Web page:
Climbing the hill a coil of snakes


       Ἔγων δ’ ἐμαύτᾳ
    τοῦτο σύνοιδα·

    CLIMBING the hill a coil of snakes 
    Impedes Tiresias' path ; he breaks 
    His staff across them—idle thrust 
    That lays the female in the dust, 
    But dooms the prophet to forego 
    His manhood, and, as woman, know 
    The unfamiliar, sovereign guise 
    Of passion he had dared despise. 

    Ah, not in the Erinnys' ground 
    Experience so dire were found 
    As that to the enchanter known 
    When womanhood was round him thrown : 
    He trembled at the quickening change, 
    He trembled at his vision's range, 
    His finer sense for bliss and dole, 
    His receptivity of soul ; 
    But when love came, and, loving back, 
    He learnt the pleasure men must lack, 
    It seemed that he had broken free 
    Almost from his mortality. 

    Seven years he lives as woman, then 
    Resumes his cruder part 'mong men, 
    Till him indignant Hera becks 
    To judge betwixt the joys of sex, 
    For the great Queen in wrath has heard 
    By her presumptuous lord averred 
    That, when he sought her in his brave, 
    Young godhead, higher bliss he gave 
    Than the unutterable lure 
    Of her veiled glances could procure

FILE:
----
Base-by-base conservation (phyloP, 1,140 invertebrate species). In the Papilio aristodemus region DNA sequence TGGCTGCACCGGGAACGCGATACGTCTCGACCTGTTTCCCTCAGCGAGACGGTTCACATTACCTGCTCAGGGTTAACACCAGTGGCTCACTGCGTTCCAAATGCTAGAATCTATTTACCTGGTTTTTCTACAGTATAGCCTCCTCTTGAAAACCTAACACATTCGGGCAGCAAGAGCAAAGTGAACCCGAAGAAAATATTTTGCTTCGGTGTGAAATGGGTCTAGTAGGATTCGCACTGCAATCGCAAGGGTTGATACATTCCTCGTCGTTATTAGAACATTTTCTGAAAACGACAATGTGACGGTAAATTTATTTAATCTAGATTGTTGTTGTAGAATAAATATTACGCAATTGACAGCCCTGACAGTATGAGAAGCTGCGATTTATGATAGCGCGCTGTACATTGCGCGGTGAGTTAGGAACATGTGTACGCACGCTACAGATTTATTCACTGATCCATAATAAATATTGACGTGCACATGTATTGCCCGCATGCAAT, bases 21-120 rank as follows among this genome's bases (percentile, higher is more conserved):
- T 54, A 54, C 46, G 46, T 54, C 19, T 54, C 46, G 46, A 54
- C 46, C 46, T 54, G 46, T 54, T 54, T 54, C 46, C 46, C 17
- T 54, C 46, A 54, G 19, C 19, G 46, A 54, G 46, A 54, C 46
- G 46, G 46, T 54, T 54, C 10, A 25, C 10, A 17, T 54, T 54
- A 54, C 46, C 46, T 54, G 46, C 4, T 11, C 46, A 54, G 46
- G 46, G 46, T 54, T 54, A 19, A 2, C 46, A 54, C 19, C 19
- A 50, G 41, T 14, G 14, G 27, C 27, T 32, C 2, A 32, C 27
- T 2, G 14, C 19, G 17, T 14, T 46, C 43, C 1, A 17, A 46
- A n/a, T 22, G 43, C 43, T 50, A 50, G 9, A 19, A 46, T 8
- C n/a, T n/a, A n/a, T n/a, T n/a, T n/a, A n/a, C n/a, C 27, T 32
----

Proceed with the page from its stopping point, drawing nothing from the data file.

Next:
For him, as balmy-limbed and proud 
    She drew him to Olympia's cloud. 

    " In marriage who hath more delight ?" 
    She asks ; then quivers and grows white, 
    As sacrilegious lips reveal 
    What woman in herself must feel— 
    And passes an avenging hand 
    Across his subtle eyelids bland. 

    Deep-bosomed Queen, fain would'st thou hide 
    The mystic raptures of the bride ! 
    When man's strong nature draweth nigh 
    'Tis as the lightning to the sky, 
    The blast to idle sail, the thrill 
    Of springtide when the saplings fill. 
    Though fragrant breath the sun receives 
    From the young rose's softening leaves, 
    Her plaited petals once undone 
    The rose herself receives the sun. 

    Tiresias, ere the goddess smite, 
    Look on me with unblinded sight, 
    That I may learn if thou hast part 
    In womanhood's secluded heart: 
    Medea's penetrative charm 
    Own'st thou to succour and disarm, 
    Hast thou her passion inly great 
    Heroes to mould and subjugate? 
    Can'st thou divine how sweet to bring 
    Apollo to thy blossoming 
    As Daphne ; or, as just a child 
    Gathering a bunch of tulips wild, 
    To feel the flowery hill-side rent 
    Convulsive for thy ravishment ? 

    Thou need'st not to unlock thine eyes, 
    Thy slow, ironic smile replies : 
    Thou hast been woman, and although 
    The twining snakes with second blow 
    Of golden staff thou did'st assail, 
    And, crushing at a stroke the male, 
    Had'st virtue from thy doom to break, 
    And lost virility re-take— 
    Thou hast been woman, and her deep, 
    Magnetic mystery dost keep ; 
    Thou hast been woman, and can'st see 
    Therefore into futurity : 

    It is not that Zeus gave thee power 
    To look beyond the transient hour, 
    For thou hast trod the regions dun, 
    Where life and death are each begun ; 
    Thy spirit from the gods set free 
    Hath communed with Necessity. 
    Tilphusa's fountain thou may'st quaff 
    And die, but still thy golden staff 
    Will guide thee with perceptive hand 
    Among the Shades to understand 
    The terrors of remorse and dread, 
    And prophesy among the dead.